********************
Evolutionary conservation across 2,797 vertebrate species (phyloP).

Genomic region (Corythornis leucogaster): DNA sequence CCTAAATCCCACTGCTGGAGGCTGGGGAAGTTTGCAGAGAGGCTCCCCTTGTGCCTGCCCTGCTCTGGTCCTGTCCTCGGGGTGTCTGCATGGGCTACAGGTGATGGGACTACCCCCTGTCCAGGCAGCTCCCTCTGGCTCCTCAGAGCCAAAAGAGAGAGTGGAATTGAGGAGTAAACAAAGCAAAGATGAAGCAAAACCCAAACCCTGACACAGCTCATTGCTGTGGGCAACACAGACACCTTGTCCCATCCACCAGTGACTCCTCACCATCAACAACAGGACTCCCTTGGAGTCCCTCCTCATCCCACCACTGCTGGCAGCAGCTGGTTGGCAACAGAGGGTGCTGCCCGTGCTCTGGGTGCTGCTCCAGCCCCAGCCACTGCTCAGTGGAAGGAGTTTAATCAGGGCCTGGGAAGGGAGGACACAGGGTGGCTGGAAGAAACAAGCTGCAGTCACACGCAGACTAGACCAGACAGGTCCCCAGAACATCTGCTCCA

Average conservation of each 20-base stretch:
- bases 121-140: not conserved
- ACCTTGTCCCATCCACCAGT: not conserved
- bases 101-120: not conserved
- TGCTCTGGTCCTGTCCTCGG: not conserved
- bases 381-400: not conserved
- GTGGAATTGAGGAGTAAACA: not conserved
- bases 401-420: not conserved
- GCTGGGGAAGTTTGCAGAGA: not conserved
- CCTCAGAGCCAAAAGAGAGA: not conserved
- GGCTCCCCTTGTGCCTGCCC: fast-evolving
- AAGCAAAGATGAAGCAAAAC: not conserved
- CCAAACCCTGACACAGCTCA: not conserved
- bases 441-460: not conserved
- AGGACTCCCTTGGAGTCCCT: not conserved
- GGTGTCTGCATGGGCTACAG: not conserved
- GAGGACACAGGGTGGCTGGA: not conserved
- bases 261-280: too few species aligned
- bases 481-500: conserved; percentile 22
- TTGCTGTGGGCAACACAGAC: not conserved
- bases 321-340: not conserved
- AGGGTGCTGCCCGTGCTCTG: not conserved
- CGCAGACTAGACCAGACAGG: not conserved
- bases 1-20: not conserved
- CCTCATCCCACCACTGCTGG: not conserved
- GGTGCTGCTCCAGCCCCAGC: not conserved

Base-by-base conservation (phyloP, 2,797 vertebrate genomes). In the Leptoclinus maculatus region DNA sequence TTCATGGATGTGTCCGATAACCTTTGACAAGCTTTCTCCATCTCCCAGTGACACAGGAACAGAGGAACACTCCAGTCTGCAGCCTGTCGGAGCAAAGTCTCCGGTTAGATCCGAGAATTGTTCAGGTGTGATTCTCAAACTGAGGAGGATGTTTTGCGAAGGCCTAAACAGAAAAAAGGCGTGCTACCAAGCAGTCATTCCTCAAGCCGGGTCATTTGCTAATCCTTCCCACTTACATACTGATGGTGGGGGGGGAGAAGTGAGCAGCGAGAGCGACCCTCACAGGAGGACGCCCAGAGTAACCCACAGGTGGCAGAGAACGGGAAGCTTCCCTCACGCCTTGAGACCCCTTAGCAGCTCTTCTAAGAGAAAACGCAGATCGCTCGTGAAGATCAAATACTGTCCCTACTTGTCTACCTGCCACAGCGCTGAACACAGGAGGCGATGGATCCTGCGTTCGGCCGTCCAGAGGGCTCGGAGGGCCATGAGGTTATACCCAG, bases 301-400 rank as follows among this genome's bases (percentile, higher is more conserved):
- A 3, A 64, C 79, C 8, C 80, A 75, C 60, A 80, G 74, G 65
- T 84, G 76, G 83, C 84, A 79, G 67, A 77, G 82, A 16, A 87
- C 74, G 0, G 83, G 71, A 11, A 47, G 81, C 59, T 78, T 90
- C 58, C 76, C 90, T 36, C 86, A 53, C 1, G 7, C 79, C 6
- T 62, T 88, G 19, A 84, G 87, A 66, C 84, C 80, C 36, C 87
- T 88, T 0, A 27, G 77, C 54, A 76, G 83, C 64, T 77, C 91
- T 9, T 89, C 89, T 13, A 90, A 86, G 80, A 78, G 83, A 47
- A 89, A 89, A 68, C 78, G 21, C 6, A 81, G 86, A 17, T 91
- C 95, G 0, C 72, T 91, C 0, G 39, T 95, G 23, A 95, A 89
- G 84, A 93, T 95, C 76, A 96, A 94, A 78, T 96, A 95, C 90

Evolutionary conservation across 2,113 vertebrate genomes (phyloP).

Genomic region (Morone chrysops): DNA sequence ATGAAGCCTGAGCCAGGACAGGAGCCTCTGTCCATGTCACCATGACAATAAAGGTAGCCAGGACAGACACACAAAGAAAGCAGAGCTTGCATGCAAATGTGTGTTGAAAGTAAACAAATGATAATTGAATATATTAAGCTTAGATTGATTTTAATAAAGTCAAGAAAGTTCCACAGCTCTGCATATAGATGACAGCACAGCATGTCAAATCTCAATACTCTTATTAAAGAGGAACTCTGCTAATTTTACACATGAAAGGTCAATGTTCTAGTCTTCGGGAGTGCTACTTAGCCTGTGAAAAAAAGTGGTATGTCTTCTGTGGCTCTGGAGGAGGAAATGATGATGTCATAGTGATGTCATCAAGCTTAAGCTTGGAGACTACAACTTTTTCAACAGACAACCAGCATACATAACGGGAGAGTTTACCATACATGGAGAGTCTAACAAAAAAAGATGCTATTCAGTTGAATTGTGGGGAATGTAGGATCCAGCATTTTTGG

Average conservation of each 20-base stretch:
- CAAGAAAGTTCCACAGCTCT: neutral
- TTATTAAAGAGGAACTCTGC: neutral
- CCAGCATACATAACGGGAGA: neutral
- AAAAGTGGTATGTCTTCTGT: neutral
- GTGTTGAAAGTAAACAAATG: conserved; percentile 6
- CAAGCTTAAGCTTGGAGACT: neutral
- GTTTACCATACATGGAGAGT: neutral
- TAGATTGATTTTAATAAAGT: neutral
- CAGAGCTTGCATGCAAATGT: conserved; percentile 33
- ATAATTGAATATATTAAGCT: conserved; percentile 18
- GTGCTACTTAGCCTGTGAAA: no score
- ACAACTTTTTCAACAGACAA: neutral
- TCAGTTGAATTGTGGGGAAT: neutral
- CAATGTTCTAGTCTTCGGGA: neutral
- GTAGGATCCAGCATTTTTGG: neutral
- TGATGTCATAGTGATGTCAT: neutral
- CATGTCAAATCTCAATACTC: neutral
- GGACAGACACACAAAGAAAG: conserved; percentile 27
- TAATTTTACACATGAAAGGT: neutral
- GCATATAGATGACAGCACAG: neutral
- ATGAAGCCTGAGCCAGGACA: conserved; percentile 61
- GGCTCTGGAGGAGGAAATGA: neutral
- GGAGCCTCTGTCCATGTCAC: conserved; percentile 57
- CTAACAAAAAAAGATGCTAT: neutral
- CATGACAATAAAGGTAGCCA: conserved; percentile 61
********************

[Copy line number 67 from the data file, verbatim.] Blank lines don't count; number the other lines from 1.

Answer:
- CATGACAATAAAGGTAGCCA: conserved; percentile 61